During the third phase, we turned our attention to the needs of middle and high school counselors.  Counselors can log in to a secure portal to access school-wide and individual student Web site activity.  The best-ever feature is that counselors can view what students have in their MiLocker profile, including Plans of Study.

The advantage of a web-based resource is that it allows for ongoing development.  What’s next?  We are expanding the site to include features for business and industry to connect with students.  Stay tuned!

Marge Rubin’s breakout session, All on Board the Engine Driving Wisconsin’s Career Pathways Initiative!, will be held Wednesday, June 12 from 8:30 a.m. – 9:45 a.m. Rubin’s co-presenters are Jennifer Wagner, K-12 Relations Manager, Moraine Park Technical College, Fond du Lac, WI, and Jay Stulo, Director-Learning Innovations & Technology, Appleton, WI.

More about the Career Clusters® Institute

Ramona Schescke, Member Services Manager

Career Clusters® Institute Blog Series: Building Strategic Alliances with Business/Industry, Workforce Development, and Economic Development

May 14th, 2013

This blog series provides readers with insight on the valuable content that is being shared at the National Career Clusters® Institute. Guest bloggers are among teachers, faculty, researchers, and other experts that will present at the national gathering in Fort Worth, TX in June. Today’s guest blogger is Gregg Christensen, Entrepreneurship and Career Education Specialist, Nebraska Department of Education, Lincoln, NE.

Building Strategic Alliances with Business/Industry, Workforce Development, and Economic Development

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Nebraska Career Education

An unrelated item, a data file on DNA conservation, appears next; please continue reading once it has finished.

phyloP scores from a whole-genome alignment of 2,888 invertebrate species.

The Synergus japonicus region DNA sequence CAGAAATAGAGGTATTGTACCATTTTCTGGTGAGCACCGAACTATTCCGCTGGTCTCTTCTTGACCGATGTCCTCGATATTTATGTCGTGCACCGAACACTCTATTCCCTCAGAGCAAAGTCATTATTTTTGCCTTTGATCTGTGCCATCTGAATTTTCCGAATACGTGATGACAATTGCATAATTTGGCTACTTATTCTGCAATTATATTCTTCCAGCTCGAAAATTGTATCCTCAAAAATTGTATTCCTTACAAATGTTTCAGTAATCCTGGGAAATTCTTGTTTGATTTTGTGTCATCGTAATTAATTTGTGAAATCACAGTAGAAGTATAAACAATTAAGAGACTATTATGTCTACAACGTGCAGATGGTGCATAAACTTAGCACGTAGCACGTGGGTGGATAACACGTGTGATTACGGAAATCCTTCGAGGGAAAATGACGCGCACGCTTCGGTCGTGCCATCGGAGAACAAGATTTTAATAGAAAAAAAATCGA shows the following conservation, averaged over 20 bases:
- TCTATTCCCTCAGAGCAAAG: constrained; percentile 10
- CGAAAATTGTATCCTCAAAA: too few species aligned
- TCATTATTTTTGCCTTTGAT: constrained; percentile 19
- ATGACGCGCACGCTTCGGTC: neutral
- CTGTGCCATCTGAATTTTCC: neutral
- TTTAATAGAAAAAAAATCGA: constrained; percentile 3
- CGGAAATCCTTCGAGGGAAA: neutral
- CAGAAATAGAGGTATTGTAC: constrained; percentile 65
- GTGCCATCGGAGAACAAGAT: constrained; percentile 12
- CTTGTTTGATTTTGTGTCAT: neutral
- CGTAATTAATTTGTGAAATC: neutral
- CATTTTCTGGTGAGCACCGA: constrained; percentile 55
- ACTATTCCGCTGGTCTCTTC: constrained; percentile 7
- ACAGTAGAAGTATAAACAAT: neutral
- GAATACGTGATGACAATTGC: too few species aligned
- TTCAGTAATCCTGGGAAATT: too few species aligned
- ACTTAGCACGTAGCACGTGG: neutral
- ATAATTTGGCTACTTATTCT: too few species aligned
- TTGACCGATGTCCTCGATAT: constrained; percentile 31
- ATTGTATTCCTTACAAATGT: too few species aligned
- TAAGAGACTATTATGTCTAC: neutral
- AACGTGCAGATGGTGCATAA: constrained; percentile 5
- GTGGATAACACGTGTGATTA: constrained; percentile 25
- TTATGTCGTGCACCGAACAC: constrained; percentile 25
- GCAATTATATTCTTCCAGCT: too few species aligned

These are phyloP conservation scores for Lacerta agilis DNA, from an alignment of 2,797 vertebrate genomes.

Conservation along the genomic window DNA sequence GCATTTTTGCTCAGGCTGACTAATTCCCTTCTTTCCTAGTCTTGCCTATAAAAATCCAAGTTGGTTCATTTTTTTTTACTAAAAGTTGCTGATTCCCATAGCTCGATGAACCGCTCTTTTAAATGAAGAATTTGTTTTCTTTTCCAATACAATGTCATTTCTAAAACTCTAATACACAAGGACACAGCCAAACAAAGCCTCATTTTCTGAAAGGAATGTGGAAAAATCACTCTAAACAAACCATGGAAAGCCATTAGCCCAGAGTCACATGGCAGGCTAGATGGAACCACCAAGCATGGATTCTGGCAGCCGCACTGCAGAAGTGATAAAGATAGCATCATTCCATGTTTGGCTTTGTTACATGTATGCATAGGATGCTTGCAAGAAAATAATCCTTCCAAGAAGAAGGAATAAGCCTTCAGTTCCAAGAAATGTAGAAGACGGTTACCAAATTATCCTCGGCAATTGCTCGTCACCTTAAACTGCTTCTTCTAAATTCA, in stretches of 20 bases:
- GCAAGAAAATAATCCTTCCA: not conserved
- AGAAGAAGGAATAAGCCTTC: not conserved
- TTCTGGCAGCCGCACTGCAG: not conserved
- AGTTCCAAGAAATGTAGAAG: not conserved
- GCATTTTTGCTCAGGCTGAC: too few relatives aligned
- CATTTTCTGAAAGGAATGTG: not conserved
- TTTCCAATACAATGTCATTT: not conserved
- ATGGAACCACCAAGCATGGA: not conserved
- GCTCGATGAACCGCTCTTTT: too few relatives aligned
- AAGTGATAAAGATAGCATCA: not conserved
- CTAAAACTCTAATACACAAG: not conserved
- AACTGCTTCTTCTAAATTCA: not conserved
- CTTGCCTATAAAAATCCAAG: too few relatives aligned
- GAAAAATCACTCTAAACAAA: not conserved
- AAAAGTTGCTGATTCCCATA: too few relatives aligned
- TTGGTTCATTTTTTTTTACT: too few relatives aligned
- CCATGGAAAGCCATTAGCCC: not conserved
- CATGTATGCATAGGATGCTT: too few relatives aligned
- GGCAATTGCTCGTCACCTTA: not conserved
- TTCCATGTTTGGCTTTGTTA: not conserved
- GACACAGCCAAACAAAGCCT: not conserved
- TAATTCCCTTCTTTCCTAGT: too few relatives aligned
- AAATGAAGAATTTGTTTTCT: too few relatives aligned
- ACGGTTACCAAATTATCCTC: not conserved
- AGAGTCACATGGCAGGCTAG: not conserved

SYSTEM

Business-Industry Linkages…

Partnering with Workforce Development and Economic Development

Stakeholder Involvement…

Do all these sound like familiar themes related to Career Technical Education?  It’s easy to give lip service to them, but difficult to make a reality in effective and efficient ways.

Bringing together key partners to achieve buy-in, support and advocacy for important career technical education initiatives and projects has never been more crucial. The bottom line for many business and industry professionals is that they feel called upon for money, equipment, and advice, but not really “heard.”

Workforce Development and Economic Development agencies have different missions, different measures of success, and different “alphabet soups” of programs and initiatives.  Bridging that divide is difficult but doable.

Engagement of key stakeholders has to be more than a surface “bring ‘em in, talk at ‘em and let ‘em go” exercise to meet a state or federal requirement.  Identifying who needs to be at the table, why they would want to be there, and what they (and you) will gain from working together is crucial, but an often overlooked step.